Either way it seems like theories about a non-linear narrative are making more sense. After all, with the unchanging nature of the park and ageless androids running around, it seems like an undeniable opportunity to test an audience’s perception. There is another theory I’m still not going to touch on quite yet but it does have to do with different timelines being shown at the same time and I am somewhat comfortable acknowledging it even exists without describing it after this week’s episode. Jonathan Nolan and company had me completely fooled on this Bernard situation so my faith in their ability to continue to do so is reinforced, therefore I’m almost comfortable enough debunking that theory because I don’t like it. Almost.

A word on Mauve and her new acolytes. Although it’s easy to cheer her on as she gains agency and purpose I can’t help but wonder what’s going on with the lab techs Felix and Sylvester, who I just realized are the names of two cartoon cats. I get that the madame can pretty intimidating and self-assured but here’s how this exchange should have ended this week. “If you don’t help me….I’ll kill you.” Felix picks up a Windows tablet, “Sure thing. Let me just (presses OFF button). Okay, that’s that. Want to go grab a future burger? Or some space pizza?”  I assume those things will have been invented by then. And if that should not happen to work because of her uncanny ability to wake up, just turn up the stupid and move on. I’m hoping the show provides a little bit more impetus for their cooperation besides her intimidating presence and their fear of being disciplined.


William and Dolores finally consummated their hastily assembled and most likely ill-fated romance. As much as I’d love a happily every after their conversation this week makes it very clear they are passing each other on journeys that are going in the opposite direction. William is now completely invested in the narrative and wants to let go of his real life in favor of the fantasy found in the park while Dolores wants the opposite. She’s done being part of someone else’s story and is in search of something true. I know this point as been made to death but if Westworld has a real weakness it’s in the action which is fun, well-choreographed, and even shocking at times while also being complete spectacle and ultimately irrelevant. Which is rough because this week had a train ambush, an exploding horse, and an ambush by Ghost Nation warriors, but sadly, no real suspense.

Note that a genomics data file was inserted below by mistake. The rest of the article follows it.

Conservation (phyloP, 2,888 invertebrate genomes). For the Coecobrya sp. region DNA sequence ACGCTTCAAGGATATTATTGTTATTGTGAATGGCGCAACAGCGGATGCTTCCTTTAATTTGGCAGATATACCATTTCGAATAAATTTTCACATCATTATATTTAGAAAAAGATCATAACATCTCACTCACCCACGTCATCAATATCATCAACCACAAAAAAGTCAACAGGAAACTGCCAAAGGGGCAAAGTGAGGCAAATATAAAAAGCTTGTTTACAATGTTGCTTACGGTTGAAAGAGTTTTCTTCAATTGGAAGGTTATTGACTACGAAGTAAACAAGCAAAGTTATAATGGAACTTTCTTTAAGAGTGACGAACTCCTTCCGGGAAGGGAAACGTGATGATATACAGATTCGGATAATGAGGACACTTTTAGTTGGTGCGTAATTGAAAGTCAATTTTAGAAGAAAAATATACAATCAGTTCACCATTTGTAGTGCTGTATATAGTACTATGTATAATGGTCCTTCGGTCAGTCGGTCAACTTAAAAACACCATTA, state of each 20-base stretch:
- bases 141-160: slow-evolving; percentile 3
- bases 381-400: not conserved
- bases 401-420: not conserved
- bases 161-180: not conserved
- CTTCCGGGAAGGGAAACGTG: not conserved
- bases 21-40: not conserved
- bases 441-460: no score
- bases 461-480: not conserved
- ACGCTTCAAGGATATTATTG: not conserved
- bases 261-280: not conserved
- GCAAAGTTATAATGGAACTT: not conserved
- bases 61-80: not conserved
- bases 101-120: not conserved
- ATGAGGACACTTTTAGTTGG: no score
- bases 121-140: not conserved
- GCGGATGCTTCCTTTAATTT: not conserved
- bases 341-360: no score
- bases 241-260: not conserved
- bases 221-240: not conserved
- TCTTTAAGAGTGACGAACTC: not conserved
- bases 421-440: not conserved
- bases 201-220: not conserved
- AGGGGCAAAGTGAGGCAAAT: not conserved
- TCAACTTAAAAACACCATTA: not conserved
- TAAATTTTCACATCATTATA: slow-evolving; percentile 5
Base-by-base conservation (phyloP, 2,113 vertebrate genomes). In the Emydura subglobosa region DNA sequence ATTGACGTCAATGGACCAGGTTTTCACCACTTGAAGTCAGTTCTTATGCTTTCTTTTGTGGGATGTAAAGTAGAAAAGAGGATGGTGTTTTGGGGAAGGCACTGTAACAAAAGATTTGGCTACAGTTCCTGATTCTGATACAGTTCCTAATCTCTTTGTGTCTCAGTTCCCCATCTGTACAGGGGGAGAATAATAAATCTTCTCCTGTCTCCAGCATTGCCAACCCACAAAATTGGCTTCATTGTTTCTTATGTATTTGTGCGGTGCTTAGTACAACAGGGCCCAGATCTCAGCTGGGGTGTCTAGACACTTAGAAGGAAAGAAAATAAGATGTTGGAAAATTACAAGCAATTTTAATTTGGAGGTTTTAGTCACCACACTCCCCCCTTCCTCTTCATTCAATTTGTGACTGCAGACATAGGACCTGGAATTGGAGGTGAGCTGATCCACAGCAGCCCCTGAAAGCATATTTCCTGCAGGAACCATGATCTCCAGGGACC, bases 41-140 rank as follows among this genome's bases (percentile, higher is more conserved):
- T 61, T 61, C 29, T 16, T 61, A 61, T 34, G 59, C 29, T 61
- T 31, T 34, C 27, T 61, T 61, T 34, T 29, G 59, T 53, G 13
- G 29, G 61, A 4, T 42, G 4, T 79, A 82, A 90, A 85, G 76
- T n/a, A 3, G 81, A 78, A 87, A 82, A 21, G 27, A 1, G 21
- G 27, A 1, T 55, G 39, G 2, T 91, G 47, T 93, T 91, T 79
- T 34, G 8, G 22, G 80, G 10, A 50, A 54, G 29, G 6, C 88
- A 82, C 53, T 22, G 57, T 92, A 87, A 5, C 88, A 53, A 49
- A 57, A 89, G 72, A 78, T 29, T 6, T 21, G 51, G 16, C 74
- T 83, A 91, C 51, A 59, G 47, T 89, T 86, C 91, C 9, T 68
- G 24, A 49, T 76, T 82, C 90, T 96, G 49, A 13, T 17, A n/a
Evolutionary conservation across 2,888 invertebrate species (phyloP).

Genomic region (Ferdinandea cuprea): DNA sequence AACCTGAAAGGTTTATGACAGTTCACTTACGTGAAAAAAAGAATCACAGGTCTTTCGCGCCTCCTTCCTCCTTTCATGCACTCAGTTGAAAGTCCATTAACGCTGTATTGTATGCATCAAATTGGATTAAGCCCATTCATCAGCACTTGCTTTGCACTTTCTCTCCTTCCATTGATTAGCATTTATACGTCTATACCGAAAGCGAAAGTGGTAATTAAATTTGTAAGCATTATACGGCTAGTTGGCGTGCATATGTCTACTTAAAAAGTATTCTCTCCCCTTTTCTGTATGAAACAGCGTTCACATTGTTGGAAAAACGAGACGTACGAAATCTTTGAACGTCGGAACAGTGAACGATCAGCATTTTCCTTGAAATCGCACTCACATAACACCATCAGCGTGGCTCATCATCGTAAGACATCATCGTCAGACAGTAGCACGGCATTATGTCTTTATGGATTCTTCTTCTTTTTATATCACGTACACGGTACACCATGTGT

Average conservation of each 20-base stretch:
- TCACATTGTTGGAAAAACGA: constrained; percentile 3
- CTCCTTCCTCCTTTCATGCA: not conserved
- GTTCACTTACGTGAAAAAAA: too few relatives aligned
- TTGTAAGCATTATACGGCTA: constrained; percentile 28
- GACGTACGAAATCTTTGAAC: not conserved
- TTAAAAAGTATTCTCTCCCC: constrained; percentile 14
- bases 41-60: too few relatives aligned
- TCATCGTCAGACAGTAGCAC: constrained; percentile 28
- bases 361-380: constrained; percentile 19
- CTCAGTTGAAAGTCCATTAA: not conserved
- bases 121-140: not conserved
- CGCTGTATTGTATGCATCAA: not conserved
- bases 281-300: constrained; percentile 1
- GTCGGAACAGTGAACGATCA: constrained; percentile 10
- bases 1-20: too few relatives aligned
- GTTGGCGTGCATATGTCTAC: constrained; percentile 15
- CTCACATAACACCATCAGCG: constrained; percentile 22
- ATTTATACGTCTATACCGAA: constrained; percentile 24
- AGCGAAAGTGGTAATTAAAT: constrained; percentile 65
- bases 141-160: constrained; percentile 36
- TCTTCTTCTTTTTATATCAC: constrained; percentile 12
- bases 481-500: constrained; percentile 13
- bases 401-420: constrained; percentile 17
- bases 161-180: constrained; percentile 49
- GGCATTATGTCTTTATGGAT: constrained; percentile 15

Charlotte Hale seems to be a tough as nails, give-no-shits corporate executive but as much as I appreciate her confidence and cavalier sexuality, I have walked into a room where two people had very recently been to Bone Town, Population: every one else but me lately, and it is not a pleasant experience. Depending on the ventilation, temperature, and intensity of the coitus, it’s like taking a shower in someone else’s pheromones and not in an appetizing way. It’s kind of like sushi. You start with the basic stuff, drink some sake, and then work your way up to the weirder, more frightening sounding rolls. Jumping right into the middle of the nasty stuff when you’re not ready is off-putting and I believe Theresa has had grounds for a sexual harassment claim. Charlotte’s endgame is still somewhat mysterious. She’s looking for 30 years of data gleaned from the park but what kind of data? To what purpose? Are they trying to perfect AI or perhaps enhance the human mind through it? Or is there a military or government connection, it’s hard to believe the intelligence services wouldn’t have a lot of interest in manufacturing spies.


No bonus this week since there were no pleasantly weird player piano covers of the music I listened to in High School but I do leave you with this interview with star Jimmi Simpson who, in spite of playing weirdos and geeks almost all of his career, is super charming, down to earth, and well spoken. Do I have a potential man-crush developing? Time will tell. Keep that white hat on, William.